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Steinberger, Jack

nuclear neutrinos kinds neutrino

[ stiyn berger] (1921– ) US nuclear physicist: a major contributor to the ‘standard model’ of particle physics.

Steinberger went to the USA in 1934 as a teenage Jewish refugee, and later studied chemistry at Chicago. In the Second World War he worked in the radiation laboratory at Massachusetts Institute of Technology and his interest moved to physics; as a result, he worked for his PhD in Chicago on the muons present in cosmic rays. He showed that a muon decays to give an electron and two neutrinos; and he continued his work in this field with M Schwartz (1932– ) and L Lederman (1922– ) at Columbia University, New York, from 1959. They theorized that neutrinos should be of two kinds, the electron neutrino and the muon neutrino. In the early 1960s a new high-energy proton accelerator became available at the Brookhaven National Laboratory, which could provide enough neutrinos to test their theory. To exclude other particles, a filter was used consisting of a stack of steel plates from a scrapped battleship, 13.5 m thick. Behind this a detector located a few nuclear reactions that confirmed that two kinds of neutrino exist.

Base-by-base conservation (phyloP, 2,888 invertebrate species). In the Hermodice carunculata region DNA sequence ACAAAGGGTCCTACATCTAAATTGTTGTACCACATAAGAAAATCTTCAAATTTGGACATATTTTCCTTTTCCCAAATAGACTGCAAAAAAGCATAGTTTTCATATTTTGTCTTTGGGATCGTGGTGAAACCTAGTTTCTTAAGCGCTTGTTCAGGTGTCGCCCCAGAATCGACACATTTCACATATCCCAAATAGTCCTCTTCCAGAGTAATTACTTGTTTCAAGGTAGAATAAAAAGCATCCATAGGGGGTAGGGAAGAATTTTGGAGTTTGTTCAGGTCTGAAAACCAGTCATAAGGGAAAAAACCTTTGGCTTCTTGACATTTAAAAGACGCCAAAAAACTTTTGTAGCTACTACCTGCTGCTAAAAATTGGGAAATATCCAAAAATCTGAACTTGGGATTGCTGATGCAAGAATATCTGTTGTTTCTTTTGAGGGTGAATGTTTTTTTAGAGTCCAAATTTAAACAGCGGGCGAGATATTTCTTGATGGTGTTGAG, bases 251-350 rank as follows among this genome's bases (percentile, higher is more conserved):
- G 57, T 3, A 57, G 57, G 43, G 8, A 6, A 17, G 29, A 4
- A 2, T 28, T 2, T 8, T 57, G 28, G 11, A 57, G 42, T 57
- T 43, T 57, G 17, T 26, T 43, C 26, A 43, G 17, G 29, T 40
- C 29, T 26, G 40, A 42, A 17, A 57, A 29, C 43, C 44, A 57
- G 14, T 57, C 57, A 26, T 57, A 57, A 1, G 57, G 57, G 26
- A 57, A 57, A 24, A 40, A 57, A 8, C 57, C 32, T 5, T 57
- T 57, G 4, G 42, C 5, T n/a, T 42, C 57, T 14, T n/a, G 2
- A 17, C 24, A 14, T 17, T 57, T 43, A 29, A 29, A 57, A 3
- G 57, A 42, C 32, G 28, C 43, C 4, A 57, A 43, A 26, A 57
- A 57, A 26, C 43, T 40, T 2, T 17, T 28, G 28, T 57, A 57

Working in Europe at CERN near Geneva from 1968, Steinberger continued to use neutrinos to study nuclei and nuclear forces. The current ‘standard model’ for nuclei proposes two types of component as fundamental units of matter: the quarks and the leptons. Of the six kinds of quark, three have electric charge 2/3 and three have –1/3 of a proton’s charge. All are subject to the strong nuclear force. They also have a new form of charge (‘colour’) and ‘spin’. None have been found free; they are permanently confined in nuclei. All matter is made of quarks (eg the proton and the neutron are made of three quarks, of different kinds) together with leptons, which are also of six kinds. Leptons are light particles (electrons, muons, tau and their neutrino partners). The neutrinos interact only through the weak nuclear force: muons and tau particles are short-lived.

The present picture of the fundamental particles of matter will certainly change in the future, probably with the development of higher energy particle accelerators, as in the past. Steinberger, Lederman and Schwartz shared the Nobel Prize for physics in 1988.

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